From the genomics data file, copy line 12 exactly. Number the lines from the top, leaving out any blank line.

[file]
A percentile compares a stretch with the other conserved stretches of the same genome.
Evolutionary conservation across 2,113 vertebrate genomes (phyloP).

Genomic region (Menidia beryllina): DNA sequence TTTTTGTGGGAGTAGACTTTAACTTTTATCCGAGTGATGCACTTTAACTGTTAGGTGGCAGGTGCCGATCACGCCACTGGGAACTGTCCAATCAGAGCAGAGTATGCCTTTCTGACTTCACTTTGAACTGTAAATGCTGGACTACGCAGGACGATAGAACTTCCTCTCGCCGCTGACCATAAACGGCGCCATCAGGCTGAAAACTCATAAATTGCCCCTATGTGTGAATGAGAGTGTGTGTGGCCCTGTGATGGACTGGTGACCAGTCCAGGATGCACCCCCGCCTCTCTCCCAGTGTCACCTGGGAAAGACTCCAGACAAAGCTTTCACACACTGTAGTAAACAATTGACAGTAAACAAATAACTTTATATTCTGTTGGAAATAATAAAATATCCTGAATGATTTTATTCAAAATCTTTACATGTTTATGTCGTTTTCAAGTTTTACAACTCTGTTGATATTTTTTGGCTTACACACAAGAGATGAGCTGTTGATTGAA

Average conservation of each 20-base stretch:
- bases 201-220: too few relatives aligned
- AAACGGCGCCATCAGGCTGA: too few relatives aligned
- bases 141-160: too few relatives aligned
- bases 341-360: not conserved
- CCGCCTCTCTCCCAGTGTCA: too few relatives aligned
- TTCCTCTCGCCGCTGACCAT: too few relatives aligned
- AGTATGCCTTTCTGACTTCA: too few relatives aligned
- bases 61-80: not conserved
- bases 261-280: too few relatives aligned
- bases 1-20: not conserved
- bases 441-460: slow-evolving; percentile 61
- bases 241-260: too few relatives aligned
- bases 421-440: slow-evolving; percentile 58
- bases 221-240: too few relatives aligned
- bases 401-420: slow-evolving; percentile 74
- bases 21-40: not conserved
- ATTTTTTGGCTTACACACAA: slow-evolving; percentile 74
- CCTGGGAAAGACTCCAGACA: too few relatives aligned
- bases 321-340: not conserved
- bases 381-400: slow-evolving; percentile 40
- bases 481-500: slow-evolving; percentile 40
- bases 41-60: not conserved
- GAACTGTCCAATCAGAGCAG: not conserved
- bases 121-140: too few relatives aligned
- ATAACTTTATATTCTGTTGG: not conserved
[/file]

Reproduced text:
- bases 61-80: not conserved